Multi-Modal Characterization of the Coagulopathy Associated With Extracorporeal Membrane Oxygenation

Crit Care Med. 2020 May;48(5):e400-e408. doi: 10.1097/CCM.0000000000004286.

Abstract

Objectives: Extracorporeal membrane oxygenation is used to stabilize severe cardiocirculatory and/or respiratory failure. However, extracorporeal membrane oxygenation is associated with a coagulopathy characterized by thromboembolic and hemorrhagic complications. This study aimed to characterize the pathomechanism of the extracorporeal membrane oxygenation-associated coagulopathy and identify options to optimize its monitoring and therapy.

Design: Prospective observational clinical trial.

Setting: ICU of a university hospital.

Patients: Patients treated with venovenous extracorporeal membrane oxygenation (n = 10) due to acute respiratory distress syndrome and patients treated with venoarterial extracorporeal membrane oxygenation (n = 8) due to cardiocirculatory failure. One patient per group (venovenous extracorporeal membrane oxygenation or venoarterial extracorporeal membrane oxygenation) had surgery before extracorporeal membrane oxygenation.

Interventions: Blood was sampled before, and 1, 24, and 48 hours after extracorporeal membrane oxygenation implantation. Point-of-care tests (thrombelastometry/platelet aggregometry), conventional coagulation tests, whole blood counts, and platelet flow cytometry were performed.

Measurements and main results: Even before extracorporeal membrane oxygenation, plasmatic coagulation and platelet aggregation were impaired due to systemic inflammation, liver failure, anticoagulants (heparins, phenprocoumon, apixaban), and antiplatelet medication. During extracorporeal membrane oxygenation, hemodilution and contact of blood components with artificial surfaces and shear stress inside extracorporeal membrane oxygenation additionally contributed to coagulation and platelet defects. Fibrinogen levels, fibrin polymerization, platelet activation, and microparticle release were increased in venovenous extracorporeal membrane oxygenation compared to venoarterial extracorporeal membrane oxygenation patients. Point-of-care results were available faster than conventional analyses. Bleeding requiring blood product application occurred in three of 10 venovenous extracorporeal membrane oxygenation patients and in four of eight venoarterial extracorporeal membrane oxygenation patients. No thrombotic events were observed. In-hospital mortality was 30% for venovenous extracorporeal membrane oxygenation and 37.5% for venoarterial extracorporeal membrane oxygenation patients.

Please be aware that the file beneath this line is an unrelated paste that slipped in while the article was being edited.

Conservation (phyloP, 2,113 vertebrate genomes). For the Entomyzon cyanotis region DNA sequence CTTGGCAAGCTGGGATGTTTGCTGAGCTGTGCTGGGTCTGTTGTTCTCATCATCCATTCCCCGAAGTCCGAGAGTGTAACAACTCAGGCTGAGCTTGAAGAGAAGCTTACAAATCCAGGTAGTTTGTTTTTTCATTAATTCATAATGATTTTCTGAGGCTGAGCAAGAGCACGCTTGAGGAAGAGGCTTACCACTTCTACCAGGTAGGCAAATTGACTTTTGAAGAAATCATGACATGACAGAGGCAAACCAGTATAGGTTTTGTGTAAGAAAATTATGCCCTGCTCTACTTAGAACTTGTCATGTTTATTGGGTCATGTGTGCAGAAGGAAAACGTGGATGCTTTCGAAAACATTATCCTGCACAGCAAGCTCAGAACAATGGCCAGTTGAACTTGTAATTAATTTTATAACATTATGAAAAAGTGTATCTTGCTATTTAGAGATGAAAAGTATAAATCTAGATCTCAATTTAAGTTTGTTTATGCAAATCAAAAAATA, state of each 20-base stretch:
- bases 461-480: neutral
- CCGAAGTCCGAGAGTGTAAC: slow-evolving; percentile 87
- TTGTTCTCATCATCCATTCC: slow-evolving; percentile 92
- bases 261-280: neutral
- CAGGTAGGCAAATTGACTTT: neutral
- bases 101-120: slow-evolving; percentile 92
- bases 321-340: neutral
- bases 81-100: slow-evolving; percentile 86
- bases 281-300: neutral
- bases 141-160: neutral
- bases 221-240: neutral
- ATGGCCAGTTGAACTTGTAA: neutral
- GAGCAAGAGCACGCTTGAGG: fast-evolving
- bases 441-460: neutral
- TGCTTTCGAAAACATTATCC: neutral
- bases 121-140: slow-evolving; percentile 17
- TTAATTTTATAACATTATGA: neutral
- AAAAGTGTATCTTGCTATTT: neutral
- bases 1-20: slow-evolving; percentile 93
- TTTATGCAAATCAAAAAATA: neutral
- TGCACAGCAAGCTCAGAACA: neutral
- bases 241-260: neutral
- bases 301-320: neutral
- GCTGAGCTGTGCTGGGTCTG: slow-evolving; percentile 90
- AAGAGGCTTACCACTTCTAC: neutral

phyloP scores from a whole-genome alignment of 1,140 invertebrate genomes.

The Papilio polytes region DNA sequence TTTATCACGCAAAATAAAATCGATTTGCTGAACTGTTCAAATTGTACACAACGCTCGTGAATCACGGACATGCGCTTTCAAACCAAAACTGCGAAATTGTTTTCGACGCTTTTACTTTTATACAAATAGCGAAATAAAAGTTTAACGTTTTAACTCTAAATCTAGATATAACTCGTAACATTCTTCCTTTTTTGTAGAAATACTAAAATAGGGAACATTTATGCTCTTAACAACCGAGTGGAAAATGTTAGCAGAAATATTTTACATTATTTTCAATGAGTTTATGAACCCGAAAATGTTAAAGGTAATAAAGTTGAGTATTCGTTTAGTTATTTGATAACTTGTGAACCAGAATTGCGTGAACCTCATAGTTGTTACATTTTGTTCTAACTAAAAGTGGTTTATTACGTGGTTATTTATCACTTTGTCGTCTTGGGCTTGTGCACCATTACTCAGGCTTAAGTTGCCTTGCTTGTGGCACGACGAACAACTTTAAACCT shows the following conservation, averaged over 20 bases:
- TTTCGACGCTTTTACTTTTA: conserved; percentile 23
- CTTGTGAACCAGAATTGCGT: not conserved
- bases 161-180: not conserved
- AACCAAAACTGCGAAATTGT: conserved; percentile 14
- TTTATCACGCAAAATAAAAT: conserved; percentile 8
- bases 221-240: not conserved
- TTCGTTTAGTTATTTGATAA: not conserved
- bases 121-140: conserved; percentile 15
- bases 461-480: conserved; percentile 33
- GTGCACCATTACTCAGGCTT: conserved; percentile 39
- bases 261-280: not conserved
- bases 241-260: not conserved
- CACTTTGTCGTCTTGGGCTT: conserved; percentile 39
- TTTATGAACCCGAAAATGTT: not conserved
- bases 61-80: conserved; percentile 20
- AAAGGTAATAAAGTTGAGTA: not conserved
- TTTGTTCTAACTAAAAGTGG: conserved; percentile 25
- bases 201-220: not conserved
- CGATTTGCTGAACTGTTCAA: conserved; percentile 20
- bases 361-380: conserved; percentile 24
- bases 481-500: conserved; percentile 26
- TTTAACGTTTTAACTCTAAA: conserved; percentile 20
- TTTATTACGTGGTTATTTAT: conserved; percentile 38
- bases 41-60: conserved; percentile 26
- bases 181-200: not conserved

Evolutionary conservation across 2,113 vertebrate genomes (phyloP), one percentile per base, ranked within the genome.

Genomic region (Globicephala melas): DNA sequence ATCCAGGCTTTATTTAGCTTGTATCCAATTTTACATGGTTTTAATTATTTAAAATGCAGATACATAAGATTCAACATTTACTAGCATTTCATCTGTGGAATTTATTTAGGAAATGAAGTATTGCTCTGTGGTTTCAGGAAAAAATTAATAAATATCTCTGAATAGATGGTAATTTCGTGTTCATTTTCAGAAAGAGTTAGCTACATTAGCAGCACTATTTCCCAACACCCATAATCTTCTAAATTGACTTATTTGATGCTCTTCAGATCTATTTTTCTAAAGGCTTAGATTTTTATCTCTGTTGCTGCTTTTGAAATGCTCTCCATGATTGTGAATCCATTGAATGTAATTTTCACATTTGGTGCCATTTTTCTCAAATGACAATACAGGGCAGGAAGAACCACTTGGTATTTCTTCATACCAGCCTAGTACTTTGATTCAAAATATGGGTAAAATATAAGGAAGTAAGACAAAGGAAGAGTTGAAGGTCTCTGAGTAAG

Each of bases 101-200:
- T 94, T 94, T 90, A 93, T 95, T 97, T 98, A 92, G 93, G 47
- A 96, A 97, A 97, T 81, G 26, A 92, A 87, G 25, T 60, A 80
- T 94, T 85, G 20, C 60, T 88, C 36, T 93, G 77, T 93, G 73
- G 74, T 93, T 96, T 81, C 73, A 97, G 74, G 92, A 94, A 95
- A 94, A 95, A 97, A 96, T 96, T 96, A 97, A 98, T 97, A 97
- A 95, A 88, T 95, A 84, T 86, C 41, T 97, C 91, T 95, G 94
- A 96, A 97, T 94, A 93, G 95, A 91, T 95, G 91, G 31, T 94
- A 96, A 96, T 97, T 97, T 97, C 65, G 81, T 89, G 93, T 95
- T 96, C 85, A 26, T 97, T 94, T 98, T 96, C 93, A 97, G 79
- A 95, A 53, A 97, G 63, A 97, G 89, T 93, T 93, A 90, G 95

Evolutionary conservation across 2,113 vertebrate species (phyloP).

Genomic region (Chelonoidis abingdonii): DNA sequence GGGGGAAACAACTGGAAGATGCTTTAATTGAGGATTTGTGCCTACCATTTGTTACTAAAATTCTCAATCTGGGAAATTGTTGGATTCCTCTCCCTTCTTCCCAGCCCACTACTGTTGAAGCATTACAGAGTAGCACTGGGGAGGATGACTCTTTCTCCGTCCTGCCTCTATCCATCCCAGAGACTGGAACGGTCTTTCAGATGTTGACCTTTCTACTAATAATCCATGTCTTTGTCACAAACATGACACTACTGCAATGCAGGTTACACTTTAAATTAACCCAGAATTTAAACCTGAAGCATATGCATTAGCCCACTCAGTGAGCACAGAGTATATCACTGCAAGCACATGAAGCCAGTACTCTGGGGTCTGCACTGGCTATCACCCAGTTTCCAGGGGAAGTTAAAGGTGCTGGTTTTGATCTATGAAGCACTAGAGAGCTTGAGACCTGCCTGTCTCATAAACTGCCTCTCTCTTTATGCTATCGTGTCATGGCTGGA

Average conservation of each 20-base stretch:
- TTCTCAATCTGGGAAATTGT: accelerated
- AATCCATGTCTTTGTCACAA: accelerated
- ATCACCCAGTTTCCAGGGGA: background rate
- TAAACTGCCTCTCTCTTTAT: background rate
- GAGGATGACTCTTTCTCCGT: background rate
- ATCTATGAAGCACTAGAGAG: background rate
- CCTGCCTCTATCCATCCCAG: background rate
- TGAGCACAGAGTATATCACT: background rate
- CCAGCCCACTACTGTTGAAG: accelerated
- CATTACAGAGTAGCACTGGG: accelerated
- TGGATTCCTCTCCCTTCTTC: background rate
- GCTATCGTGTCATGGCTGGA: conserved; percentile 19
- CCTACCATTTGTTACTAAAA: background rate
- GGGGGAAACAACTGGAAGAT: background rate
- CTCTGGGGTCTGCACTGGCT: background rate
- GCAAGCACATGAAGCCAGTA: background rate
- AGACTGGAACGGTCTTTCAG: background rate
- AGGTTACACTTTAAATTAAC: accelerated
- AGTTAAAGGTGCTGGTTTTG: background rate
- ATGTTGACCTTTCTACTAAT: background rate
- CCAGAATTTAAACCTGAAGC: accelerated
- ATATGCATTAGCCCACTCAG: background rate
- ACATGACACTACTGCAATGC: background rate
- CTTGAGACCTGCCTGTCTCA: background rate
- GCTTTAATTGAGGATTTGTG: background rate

Conclusions: The extracorporeal membrane oxygenation-associated coagulopathy is a multifactorial and quickly developing syndrome. It is characterized by individual changes of coagulation parameters and platelets and is aggravated by anticoagulants. The underlying factors of the extracorporeal membrane oxygenation-associated coagulopathy differ between venovenous extracorporeal membrane oxygenation and venoarterial extracorporeal membrane oxygenation patients and are best diagnosed by a combination of point-of-care and conventional coagulation and platelet analyses. Therapy protocols for treating extracorporeal membrane oxygenation-associated coagulopathy should be further validated in large-scale prospective clinical investigations.